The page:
Physical Chemistry came to be interpreted very widely in the activities of Sutherland's group. When CSIRO was asked by its Minister, the late Lord Casey, to consider the possibility of working on bushfire control, Sutherland called a meeting of his senior colleagues to consider what might be done. This meeting is well remembered by those who took part in it; the topics discussed ranged from the aerodynamics of bushfire movement to the chemistry of flame propagation, fire-proofing agents and radiation shielding. Sutherland established a team around AR King and research was quickly underway. The results of this work had far-reaching consequences in techniques of forest management, including control burning and the measurement of fire hazard, in identifying the nature of hazards to personnel and advising safety procedures, and in a more detailed understanding of the physics and chemistry of bushfires. King and Sutherland wrote one paper together, on felling trees with explosives.
It was largely Sutherland's influence that made his Section an exciting group to work with; there was a wide range of interests, a tradition of talking to one another about ideas and progress, and a continual state of friendly controversy. Sutherland was in the thick of it, arguing his view with vigour. He was tenacious but also flexible; the next day he would be back arguing just as strongly but sometimes from the other side. His colleagues admired his ability to change his mind; rarely did he have to, but when he did the matter was close to being resolved.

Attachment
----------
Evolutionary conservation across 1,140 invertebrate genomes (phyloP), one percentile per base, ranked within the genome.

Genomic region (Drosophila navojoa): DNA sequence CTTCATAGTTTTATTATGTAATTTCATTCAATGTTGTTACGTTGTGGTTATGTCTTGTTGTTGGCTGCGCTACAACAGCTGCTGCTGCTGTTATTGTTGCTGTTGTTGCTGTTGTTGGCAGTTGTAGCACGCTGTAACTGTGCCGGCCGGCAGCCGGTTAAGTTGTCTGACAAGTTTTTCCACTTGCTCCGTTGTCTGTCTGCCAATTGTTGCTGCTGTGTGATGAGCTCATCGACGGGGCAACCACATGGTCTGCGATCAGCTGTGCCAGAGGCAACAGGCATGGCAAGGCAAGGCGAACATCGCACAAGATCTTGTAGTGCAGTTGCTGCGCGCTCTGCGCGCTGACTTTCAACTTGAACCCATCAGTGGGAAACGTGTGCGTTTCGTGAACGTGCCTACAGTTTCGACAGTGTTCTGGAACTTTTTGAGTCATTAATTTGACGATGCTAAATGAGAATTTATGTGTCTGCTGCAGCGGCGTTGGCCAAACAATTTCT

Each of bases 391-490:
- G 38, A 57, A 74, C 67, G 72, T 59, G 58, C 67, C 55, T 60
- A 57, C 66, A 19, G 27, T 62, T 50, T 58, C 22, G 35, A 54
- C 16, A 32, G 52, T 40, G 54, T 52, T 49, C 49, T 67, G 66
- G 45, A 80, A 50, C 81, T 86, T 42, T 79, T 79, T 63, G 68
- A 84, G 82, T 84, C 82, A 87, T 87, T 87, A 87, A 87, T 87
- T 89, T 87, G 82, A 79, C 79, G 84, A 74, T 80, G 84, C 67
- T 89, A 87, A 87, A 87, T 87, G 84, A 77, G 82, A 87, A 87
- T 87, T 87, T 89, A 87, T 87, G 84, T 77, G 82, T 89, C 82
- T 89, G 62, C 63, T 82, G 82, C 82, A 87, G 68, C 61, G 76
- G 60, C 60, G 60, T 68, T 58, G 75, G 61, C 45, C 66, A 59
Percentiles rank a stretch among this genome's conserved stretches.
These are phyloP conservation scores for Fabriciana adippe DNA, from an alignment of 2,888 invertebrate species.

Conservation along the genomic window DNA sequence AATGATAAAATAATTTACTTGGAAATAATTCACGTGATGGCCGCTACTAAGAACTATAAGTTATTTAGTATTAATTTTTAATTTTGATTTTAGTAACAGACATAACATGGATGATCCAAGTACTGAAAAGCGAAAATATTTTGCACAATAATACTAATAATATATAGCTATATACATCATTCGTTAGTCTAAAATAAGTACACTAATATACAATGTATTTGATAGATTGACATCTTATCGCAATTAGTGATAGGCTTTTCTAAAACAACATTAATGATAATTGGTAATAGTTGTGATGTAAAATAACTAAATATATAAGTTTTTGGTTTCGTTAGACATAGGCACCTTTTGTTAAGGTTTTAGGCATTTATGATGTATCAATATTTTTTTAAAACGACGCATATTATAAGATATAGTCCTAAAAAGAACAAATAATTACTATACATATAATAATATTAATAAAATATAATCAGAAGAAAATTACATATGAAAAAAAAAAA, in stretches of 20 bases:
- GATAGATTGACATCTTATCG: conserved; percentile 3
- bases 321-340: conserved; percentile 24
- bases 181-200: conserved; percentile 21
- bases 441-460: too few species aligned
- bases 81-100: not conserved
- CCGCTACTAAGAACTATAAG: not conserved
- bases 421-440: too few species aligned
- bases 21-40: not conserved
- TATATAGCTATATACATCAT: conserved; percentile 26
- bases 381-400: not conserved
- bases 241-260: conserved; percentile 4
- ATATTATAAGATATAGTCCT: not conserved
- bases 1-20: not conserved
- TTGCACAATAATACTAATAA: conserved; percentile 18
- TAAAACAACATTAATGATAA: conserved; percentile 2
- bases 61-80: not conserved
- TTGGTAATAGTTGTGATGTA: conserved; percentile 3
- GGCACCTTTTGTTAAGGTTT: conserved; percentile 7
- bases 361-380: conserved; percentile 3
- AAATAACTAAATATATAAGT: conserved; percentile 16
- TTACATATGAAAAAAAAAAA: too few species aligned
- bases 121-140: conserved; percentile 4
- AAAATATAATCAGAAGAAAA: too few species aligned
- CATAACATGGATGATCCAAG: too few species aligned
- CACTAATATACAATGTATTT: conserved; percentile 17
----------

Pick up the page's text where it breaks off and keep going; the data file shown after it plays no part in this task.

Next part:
Sutherland's group ceased active work on flotation in 1955 and LF Evans and RB Head transferred their attention to the physico-chemical aspects of ice nucleation, associated with the cloud-seeding program of the Division of Radio physics. Out of this came a collaboration between Head and Sutherland. They showed that, although the number of nuclei is decreased by aggregation, the aggregates are more effective in the sense that, on contact with super-cooled water droplets, they cause ice to nucleate at higher temperatures than will unaggregated nuclei.